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Surgical site infections (SSIs) are uniformly defined for adults and children as infections that develop within 30 days after an operation and are classified as being either incisional or organ/space in the operated area. SSI rates among children are similar to adults, but are higher among neonates. SSIs represent a significant burden in terms of patient morbidity and mortality, length of hospitalization and cost to the health services. The difficulty in treatment and prevention of SSIs usually results from the variety of pathogens causing the infection. There are a multitude of risk factors influencing the development of SSIs that may be related to patient characteristics, such as younger age, and/or the surgical procedure, such as duration of surgery, wound class, and surgical technique. The prognostic scores which, to the best of our knowledge, have been developed and validated for adults, are yet to be adopted for children. Prevention of SSIs requires addressing the causes at each phase of patient treatment, uniformly for both adults and children. Guidelines for the prevention of SSIs have been developed; however, they are not specifically related to the pediatric patients and are not fully supported by evidence. For instance, management of prophylactic antibiotics is a standard for adults, but there is no clear agreement for children, and use of antibiotic prophylactics varies between medical centers. In summary, a systematic registry of SSIs among children in Israel is required along side of rigorous investigation of the risk factors and prevention program development.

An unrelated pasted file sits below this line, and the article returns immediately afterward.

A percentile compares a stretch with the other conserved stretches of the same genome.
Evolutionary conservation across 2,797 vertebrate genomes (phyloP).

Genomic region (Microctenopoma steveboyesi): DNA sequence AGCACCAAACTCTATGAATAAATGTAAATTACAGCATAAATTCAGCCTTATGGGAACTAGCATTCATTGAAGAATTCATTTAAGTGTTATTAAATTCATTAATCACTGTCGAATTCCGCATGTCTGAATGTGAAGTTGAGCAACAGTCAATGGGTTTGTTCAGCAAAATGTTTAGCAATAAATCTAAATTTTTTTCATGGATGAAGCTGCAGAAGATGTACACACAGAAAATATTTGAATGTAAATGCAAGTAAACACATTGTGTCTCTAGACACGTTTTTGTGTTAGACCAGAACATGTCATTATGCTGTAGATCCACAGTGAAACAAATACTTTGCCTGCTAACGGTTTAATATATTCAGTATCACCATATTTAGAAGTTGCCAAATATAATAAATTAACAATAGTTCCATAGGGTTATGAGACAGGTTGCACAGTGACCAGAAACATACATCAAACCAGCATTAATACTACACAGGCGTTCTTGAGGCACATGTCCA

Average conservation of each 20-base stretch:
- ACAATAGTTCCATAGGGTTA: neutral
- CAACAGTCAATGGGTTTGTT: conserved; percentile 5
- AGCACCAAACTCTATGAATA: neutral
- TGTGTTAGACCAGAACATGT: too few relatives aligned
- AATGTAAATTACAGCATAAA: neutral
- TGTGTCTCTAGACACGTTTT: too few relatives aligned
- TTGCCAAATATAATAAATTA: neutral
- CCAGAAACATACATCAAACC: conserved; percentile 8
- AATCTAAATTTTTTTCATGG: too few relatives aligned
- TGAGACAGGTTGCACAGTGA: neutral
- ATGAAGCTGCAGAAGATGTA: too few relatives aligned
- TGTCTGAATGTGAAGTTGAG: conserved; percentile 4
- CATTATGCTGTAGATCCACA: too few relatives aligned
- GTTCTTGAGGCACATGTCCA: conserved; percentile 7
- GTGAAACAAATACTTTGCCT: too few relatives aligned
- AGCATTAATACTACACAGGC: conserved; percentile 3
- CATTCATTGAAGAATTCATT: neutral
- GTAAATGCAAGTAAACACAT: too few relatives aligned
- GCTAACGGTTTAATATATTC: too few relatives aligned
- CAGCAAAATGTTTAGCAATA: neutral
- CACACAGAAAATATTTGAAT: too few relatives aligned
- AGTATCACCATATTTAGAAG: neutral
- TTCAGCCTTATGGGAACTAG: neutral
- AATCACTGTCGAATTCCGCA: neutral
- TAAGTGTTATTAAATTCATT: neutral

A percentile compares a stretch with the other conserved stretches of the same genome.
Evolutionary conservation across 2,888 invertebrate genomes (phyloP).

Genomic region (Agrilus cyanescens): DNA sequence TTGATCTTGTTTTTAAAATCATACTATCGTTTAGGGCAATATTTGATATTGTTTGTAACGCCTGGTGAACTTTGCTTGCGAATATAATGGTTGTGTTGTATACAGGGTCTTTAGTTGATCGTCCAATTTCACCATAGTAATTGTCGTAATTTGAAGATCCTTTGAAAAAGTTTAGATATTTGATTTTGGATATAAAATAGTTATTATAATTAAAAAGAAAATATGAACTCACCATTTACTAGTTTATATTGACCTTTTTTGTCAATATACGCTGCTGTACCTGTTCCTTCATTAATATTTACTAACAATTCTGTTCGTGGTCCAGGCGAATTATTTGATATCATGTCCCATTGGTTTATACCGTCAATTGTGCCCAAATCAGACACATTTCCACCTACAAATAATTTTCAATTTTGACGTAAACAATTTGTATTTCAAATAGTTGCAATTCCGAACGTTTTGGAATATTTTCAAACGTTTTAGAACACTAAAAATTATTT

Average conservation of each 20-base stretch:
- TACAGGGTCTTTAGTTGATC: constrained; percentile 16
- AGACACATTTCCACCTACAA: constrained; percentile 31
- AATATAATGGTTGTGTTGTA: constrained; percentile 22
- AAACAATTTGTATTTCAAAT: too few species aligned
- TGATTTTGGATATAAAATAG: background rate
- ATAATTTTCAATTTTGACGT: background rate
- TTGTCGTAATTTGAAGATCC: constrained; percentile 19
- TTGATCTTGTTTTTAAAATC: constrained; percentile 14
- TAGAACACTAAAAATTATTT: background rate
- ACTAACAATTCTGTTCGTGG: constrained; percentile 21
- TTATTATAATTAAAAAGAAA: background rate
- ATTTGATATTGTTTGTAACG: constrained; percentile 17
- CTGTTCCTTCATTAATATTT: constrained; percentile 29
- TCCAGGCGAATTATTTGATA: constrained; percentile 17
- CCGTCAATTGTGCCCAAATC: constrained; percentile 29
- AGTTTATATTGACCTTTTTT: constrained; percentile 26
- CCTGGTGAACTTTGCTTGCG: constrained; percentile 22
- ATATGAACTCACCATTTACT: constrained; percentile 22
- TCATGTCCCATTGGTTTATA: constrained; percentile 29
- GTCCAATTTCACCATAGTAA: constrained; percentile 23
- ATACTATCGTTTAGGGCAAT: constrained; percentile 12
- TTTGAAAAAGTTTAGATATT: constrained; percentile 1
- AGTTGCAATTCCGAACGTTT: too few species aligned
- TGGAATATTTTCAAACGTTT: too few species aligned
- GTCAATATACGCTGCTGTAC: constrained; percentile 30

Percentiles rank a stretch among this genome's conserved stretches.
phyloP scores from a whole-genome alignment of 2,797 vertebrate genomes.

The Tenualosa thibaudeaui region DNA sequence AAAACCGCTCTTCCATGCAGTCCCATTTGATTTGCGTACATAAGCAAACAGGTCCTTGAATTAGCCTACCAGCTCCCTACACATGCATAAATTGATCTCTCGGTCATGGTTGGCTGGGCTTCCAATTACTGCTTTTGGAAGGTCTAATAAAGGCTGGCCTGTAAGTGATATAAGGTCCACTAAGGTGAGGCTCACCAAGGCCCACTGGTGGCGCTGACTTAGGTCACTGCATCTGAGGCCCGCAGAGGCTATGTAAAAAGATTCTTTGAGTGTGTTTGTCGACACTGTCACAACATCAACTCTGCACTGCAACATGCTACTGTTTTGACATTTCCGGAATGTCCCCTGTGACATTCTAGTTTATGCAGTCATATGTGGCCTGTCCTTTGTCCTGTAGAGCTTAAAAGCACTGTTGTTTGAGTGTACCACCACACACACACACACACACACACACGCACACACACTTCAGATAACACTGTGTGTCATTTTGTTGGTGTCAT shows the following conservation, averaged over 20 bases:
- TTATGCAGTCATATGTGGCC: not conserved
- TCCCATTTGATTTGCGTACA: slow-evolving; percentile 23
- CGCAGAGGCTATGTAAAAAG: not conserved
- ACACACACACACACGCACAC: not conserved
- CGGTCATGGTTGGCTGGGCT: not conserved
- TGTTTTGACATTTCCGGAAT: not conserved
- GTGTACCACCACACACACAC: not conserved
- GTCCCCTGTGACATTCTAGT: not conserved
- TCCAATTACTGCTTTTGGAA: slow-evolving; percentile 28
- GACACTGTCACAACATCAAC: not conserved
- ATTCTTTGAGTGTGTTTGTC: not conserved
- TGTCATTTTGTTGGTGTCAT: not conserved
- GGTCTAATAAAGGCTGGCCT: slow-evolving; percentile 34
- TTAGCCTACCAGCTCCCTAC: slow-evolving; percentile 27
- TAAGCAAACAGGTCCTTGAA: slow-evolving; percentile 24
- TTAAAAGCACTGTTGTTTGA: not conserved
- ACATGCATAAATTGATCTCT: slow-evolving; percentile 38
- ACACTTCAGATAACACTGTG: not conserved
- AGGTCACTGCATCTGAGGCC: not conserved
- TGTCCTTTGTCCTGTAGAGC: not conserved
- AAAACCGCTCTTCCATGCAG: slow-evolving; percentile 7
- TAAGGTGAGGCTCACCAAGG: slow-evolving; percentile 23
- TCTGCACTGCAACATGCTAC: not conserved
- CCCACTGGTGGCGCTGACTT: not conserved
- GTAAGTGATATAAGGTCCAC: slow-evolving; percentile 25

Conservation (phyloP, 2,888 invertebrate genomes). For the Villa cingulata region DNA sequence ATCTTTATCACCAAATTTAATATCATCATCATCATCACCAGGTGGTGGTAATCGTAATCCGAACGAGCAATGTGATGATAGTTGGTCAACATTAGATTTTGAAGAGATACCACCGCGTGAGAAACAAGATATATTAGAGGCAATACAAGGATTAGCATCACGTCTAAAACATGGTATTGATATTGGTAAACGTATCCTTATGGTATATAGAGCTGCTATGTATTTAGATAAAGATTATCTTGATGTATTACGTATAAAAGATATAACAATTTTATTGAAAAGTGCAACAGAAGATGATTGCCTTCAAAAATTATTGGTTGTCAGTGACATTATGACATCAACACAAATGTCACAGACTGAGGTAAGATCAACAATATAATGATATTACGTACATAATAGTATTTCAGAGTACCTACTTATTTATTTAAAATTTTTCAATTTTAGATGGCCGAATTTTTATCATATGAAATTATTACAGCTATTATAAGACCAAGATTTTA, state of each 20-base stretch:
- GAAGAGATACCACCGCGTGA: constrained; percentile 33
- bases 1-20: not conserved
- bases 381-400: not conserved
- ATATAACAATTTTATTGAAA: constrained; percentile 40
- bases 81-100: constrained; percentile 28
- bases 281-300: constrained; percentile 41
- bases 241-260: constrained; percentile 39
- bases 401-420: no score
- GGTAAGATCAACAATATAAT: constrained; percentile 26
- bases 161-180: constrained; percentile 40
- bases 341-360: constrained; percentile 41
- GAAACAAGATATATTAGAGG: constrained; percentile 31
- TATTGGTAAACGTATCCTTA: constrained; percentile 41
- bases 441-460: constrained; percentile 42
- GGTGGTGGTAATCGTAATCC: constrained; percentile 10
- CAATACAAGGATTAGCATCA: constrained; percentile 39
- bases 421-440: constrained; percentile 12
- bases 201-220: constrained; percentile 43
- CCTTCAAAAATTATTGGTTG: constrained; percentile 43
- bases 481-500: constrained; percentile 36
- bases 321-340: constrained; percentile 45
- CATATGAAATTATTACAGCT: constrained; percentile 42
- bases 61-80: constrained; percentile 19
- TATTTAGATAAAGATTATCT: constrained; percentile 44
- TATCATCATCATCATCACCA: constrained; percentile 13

Citation

Raya Madar, Nataly Minitz, Yael Dvori, Ygal Plakht. Surgical site infections: what about the children?]. Harefuah. 2012 Jul;151(7):409-11, 436, 435

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PMID: 23002692

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